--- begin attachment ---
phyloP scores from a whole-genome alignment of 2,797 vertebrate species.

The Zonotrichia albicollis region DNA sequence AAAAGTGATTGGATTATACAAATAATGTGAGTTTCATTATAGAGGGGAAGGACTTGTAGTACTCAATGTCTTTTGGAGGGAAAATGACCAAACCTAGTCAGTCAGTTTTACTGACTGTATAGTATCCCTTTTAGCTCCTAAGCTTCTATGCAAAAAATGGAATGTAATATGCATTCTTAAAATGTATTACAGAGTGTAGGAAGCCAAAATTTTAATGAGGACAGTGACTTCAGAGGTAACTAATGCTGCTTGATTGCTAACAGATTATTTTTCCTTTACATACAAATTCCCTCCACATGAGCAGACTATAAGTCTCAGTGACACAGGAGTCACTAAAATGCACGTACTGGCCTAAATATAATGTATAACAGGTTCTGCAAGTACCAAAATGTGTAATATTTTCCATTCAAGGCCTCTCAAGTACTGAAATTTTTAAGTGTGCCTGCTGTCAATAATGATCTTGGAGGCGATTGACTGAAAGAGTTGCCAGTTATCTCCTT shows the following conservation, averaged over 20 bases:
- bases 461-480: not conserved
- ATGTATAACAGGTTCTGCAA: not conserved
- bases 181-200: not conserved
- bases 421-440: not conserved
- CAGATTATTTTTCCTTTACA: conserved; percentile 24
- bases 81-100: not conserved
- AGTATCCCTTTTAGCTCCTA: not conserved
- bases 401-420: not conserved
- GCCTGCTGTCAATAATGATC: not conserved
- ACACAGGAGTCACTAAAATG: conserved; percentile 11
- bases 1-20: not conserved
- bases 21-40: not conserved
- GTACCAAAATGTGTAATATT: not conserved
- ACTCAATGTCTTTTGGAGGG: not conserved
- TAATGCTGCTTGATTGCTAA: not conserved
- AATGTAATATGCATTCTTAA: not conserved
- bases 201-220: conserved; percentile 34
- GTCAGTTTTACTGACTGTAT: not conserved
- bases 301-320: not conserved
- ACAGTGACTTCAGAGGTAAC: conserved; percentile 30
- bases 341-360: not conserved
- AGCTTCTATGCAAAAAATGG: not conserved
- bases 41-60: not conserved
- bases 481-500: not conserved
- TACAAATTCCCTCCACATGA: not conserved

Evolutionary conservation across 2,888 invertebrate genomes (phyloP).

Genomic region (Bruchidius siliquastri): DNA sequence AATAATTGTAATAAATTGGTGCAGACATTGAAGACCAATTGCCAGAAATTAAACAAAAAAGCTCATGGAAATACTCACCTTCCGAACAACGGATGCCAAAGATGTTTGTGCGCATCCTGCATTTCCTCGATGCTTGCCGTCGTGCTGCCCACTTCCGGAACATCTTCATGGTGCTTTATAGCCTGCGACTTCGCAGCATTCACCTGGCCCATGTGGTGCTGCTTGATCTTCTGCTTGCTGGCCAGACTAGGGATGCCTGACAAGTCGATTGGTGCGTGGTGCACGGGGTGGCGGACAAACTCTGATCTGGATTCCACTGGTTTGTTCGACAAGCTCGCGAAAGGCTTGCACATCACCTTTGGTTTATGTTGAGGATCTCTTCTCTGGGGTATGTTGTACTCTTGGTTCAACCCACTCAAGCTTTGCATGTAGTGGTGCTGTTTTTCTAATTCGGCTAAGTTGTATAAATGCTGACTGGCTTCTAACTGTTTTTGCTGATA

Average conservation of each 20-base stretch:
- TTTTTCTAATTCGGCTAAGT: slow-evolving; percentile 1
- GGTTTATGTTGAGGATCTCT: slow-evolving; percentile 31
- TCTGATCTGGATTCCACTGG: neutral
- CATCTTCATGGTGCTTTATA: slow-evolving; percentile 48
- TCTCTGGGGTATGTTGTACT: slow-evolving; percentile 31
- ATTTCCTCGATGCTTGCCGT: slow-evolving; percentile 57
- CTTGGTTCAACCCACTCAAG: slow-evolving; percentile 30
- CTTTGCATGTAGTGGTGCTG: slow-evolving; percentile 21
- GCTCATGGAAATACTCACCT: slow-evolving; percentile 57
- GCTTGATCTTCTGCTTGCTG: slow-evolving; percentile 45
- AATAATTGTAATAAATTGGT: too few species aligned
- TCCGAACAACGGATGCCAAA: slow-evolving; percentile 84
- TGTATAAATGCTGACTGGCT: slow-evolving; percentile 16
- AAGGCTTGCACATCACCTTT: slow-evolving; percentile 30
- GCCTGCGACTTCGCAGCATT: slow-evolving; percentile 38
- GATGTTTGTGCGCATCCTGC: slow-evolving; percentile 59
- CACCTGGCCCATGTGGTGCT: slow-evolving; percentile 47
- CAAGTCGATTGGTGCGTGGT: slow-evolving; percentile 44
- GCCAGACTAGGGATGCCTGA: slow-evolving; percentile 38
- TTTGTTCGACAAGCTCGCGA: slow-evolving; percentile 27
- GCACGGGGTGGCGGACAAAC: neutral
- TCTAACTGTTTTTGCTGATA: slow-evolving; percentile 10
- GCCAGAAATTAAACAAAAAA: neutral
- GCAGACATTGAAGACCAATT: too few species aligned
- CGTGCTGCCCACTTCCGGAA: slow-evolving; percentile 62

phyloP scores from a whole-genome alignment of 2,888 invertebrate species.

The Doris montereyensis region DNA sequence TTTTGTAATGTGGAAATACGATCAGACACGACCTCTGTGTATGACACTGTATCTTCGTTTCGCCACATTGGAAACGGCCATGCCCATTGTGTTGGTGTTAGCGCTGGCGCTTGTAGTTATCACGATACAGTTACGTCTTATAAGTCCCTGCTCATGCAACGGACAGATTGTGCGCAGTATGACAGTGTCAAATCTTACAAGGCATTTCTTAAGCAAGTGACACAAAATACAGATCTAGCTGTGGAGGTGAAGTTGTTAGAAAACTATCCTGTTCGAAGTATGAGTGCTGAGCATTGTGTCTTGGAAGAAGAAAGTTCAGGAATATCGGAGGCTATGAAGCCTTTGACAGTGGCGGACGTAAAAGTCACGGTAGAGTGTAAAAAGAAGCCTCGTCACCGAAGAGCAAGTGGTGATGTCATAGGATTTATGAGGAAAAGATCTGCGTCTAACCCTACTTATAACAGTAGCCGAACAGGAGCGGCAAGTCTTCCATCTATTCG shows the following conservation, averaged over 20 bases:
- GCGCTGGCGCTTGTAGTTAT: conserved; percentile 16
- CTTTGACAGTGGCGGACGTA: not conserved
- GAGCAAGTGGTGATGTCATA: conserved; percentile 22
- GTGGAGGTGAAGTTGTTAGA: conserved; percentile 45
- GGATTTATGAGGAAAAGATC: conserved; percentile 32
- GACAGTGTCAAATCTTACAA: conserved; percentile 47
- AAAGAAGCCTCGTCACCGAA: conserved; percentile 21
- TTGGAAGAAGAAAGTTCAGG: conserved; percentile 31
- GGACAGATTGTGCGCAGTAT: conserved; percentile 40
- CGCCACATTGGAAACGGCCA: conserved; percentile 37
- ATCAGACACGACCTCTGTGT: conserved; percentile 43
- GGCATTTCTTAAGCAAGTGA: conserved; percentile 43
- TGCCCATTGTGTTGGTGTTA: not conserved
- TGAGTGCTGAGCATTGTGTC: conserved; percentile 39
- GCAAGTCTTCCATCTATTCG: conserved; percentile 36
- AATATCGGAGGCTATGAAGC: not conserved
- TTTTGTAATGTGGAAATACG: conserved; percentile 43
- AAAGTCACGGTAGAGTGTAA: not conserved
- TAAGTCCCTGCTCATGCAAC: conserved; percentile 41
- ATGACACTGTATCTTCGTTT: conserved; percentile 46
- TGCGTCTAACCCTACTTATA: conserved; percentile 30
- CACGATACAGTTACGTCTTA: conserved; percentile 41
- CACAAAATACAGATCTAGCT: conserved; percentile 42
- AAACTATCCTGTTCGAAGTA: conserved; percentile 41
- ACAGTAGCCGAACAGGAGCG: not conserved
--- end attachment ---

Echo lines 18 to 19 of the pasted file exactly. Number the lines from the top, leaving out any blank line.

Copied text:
- AATGTAATATGCATTCTTAA: not conserved
- bases 201-220: conserved; percentile 34